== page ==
AutoAdapt: Self-adaptive machine learning to propel us into the future

Safe autonomous systems

Self-adaptation in computing is a concept that just might prove to be the missing link in making AI more transparent and accelerating innovation to reach our sustainability goals. Imagine electric vehicles (EVs) that can teach themselves to maximise the EV range and battery life by adapting to changes in traffic or weather, or optical satellite communication that alters the laser beam configuration to ensure optimum transmission speed and stability. Through its AutoAdapt research programme, TNO is steadily unravelling the potential of this game-changing technology.

Adapting today’s data and knowledge to tomorrow’s world

Innovation programmes generally require extensive lab-environment testing and can take years before reaching the application stage. Sometimes, the results are outdated even before implementation can begin.

By incorporating self-learning algorithms into existing software technology, the systems can adapt to unpredicted changes and new situations while they are used in real-world scenarios. We can then monitor the adaptations, eliminating a lot of lab testing beforehand and dramatically speeding up the time-to-market.

Broad applicability for self-adaptive systems

One of the areas where the AutoAdapt programme of TNO is making real headway is in self- adaptive systems for electrified vehicles. Together with industrial partners, it is developing self-learning adaptive control systems that optimise the energy efficiency of the powertrain using smart sensors, cloud data and route information. Self-learning algorithms use the acquired data from the operating system and other vehicles to recommend the best moments to recharge and determine the ideal battery charging profiles. Drawing information from route data, traffic flows, and the state of the battery. This also supports safe and reliable operation of plug-in hybrid electric vehicles, such that they already meet the 'zero emission' requirement for inner cities that will apply from 2030.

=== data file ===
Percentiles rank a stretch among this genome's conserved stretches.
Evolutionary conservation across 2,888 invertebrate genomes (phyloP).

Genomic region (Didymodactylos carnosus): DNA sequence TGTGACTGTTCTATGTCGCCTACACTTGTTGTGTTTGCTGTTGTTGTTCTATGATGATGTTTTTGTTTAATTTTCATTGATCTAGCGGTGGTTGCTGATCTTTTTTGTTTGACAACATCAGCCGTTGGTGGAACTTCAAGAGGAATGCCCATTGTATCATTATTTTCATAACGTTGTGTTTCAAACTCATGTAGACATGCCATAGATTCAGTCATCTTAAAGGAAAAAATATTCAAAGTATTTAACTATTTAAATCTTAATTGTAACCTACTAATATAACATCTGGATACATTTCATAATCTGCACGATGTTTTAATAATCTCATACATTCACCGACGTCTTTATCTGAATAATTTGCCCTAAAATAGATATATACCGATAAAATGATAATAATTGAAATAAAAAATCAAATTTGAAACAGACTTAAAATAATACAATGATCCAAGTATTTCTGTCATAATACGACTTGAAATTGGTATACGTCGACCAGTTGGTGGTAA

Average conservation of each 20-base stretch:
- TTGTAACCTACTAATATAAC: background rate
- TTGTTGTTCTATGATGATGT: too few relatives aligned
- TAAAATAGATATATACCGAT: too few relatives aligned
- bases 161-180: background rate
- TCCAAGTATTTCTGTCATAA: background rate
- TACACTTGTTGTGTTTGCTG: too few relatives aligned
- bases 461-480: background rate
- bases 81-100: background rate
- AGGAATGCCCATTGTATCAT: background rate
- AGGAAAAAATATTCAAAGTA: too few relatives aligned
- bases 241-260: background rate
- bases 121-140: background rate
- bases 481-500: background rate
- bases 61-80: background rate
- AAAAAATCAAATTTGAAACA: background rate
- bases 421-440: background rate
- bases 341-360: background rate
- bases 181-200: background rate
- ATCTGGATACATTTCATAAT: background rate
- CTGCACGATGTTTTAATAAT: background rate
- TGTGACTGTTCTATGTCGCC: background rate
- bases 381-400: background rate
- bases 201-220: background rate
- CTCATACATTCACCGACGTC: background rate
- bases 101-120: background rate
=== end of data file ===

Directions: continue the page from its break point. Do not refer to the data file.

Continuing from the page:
A second application of self-learning adaptive systems that TNO is investigating in practice is sure to propel aerospace communications into exciting new territory. Communication between the earth and satellites is still largely by radio waves, a technology that is reaching its limits in terms of data capacity, speed and security. The future is in optical communications, which can transmit up to 100 times more data using laser beams. In fact, NASA is already in the final stages of its Laser Communications Relay Demonstration (LCRD) mission. And commercial satellites are also expected to go fully optical for data transfer. This new technology does come with challenges that need to be overcome. Atmospheric conditions, vibrations of the satellite, and the properties and condition of the transmitter and receiver can affect availability, reliability and speed of laser communication. By giving the transmitter and receiver self-adaptive capabilities, the configuration of the laser beam is continuously adjusted to ensure optimal performance.

Far-reaching benefits for industry

The benefits of self-adaptive machine learning are manyfold. Not only will it help accelerate new innovations and reduce development and testing times, the insights generated from the AutoAdapt Early Research Programme are also expected to offer industry enormous savings in terms of production costs and delivery efficiency. It is therefore not surprising that the expectations are high for implementing self-learning adaptive systems in the automotive, aerospace and other industries.

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